embedded in the narthex wall of the church speak to the history and spirituality of this special place. One, a tiny Gothic
pinnacle, is from the Abbey Beck monastery in Normandy that
was destroyed in the French Revolution. The other, a carved
figure of a beast with a fishlike tail, is from the Benedictine
home abbey at Cluny. Built in 1960, the Portsmouth chapel
represented an even more radical flight of fancy. Despite tangible links to the past, the octagonal redwood and fieldstone
structure is a masterpiece of modern architecture.
Pietro Belluschi, one of the European immigrant
odernists who had so changed the face of American architecture, was the freshly appointed dean of architecture at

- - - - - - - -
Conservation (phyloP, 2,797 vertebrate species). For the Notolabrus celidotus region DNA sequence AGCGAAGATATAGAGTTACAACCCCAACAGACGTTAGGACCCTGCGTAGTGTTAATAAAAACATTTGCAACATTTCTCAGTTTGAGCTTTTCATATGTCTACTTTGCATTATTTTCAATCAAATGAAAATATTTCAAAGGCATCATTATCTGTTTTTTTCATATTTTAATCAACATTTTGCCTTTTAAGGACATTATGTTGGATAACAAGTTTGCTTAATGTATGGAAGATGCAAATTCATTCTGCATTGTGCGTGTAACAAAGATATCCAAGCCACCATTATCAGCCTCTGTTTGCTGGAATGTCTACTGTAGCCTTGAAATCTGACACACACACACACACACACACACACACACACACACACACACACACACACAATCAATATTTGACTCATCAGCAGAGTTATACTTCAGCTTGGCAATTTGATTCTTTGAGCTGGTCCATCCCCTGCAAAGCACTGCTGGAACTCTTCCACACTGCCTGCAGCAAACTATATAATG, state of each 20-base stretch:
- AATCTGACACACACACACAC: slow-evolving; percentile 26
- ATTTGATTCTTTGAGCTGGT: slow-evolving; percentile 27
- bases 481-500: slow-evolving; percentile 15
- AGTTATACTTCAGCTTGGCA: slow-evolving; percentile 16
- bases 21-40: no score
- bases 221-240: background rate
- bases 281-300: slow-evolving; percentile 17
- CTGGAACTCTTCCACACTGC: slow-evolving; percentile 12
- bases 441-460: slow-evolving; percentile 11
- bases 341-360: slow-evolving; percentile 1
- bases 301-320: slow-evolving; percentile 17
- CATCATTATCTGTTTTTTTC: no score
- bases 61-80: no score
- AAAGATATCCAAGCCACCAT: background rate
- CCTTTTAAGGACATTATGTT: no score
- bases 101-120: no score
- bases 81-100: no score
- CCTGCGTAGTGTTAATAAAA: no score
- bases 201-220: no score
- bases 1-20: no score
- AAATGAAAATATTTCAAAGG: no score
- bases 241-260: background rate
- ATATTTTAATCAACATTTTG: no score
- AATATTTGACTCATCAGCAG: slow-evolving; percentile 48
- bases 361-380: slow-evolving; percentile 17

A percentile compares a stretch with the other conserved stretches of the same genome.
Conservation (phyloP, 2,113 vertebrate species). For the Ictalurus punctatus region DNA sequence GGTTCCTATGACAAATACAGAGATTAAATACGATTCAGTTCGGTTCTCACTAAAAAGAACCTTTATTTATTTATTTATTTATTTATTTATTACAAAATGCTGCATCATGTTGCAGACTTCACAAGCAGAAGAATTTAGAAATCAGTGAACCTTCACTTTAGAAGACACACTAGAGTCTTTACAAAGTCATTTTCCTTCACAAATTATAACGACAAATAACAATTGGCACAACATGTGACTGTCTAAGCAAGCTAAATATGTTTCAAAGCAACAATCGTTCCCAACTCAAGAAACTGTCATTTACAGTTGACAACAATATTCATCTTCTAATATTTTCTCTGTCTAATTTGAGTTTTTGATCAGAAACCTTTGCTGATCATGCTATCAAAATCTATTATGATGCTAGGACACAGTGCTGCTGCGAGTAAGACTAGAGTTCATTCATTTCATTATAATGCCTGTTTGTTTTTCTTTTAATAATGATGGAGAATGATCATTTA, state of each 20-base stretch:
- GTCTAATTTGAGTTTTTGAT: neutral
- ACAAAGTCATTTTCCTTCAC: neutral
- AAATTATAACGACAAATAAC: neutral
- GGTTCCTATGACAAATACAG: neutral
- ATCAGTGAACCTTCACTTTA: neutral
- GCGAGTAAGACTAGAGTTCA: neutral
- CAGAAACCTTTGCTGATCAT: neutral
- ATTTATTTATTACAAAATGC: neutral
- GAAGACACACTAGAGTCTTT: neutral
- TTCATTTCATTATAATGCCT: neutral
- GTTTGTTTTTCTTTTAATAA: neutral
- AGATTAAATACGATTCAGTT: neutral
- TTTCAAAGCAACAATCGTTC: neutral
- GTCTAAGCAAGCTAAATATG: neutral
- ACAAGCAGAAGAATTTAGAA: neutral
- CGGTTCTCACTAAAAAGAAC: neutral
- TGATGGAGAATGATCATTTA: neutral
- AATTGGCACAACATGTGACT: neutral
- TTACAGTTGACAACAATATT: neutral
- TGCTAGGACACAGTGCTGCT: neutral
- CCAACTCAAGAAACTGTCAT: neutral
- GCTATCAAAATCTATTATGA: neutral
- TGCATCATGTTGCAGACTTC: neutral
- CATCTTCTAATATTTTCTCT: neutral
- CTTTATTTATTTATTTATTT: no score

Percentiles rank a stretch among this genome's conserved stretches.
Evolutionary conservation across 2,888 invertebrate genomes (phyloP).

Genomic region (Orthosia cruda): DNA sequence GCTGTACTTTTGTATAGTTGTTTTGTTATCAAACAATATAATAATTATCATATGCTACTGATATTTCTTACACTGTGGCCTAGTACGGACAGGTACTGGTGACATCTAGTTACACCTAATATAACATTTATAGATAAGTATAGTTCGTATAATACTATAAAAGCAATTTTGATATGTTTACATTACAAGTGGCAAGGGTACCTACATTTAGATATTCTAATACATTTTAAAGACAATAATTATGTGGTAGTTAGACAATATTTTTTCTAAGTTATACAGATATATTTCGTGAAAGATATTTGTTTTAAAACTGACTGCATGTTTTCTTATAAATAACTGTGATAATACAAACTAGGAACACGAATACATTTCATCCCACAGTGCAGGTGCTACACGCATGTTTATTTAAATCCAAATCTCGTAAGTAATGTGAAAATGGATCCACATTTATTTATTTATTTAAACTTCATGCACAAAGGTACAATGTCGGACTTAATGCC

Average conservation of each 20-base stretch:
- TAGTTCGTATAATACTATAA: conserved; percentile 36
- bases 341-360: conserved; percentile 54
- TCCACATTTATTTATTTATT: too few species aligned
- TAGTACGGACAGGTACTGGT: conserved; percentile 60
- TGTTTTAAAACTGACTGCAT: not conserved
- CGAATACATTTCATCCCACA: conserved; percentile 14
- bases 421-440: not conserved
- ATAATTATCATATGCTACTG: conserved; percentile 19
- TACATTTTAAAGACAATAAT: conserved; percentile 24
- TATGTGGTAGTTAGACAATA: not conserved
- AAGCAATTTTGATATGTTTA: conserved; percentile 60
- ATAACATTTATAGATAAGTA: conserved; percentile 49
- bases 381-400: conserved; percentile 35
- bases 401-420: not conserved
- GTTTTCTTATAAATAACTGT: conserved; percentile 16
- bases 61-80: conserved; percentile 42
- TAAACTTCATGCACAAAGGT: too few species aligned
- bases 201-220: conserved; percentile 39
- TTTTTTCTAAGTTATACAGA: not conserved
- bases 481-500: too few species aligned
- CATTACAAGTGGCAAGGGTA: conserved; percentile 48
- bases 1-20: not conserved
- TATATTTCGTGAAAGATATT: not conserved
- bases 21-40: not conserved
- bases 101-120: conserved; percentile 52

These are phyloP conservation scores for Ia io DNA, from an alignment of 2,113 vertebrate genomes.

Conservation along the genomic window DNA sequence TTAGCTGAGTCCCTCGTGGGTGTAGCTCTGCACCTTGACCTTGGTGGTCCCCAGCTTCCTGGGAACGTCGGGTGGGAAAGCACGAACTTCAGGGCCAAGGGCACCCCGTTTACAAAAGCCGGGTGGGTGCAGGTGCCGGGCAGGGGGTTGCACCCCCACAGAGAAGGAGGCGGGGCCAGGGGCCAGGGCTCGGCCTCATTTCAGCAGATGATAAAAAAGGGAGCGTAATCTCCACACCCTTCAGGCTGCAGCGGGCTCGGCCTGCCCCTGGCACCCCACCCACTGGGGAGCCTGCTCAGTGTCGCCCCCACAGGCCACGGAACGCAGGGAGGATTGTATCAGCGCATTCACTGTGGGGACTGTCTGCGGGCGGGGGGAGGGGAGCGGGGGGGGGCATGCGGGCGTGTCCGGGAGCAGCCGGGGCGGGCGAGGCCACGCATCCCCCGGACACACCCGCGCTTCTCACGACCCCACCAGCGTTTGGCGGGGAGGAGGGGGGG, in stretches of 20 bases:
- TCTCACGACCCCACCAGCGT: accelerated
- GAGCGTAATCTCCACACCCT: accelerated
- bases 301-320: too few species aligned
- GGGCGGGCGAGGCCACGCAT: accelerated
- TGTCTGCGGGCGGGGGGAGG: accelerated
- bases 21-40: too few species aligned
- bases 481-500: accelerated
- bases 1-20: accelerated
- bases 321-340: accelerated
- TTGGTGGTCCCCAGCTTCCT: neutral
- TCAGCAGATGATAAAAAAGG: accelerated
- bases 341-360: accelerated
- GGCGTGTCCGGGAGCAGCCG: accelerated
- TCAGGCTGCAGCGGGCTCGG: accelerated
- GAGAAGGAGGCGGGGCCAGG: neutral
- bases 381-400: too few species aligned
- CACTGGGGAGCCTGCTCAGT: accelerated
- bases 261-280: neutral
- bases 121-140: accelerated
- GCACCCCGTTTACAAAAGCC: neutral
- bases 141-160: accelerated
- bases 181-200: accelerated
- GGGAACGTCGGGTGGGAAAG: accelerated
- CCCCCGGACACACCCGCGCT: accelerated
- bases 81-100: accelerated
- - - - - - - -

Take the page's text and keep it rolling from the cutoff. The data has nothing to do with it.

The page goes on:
Massachusetts Institute of Technology when he was chosen
to design the chapel. He already had completed the original Alice Tully Hall at Lincoln Center, and the Equitable
Building in Portland, Oregon, one of the handsomest post-war skyscrapers anywhere.
Yet, the Cornell-trained Italian native might also be
membered for his creation of a regional modernism based
on the vernacular traditions of the Pacific Northwest, where
abstract expressionist sculptor Richard Lippold’s “Trinity”
holds Meinrad Burch’s stylized, almost shorthand
representation of the Son of God. Lippold’s network of delicate
wires lifts the statue into a state of never-ending ascension that
is enhanced by the theatrical lighting.
63 FLINT ST. 800-649-5909
BOSTON 333 STUART ST. 617-399-6500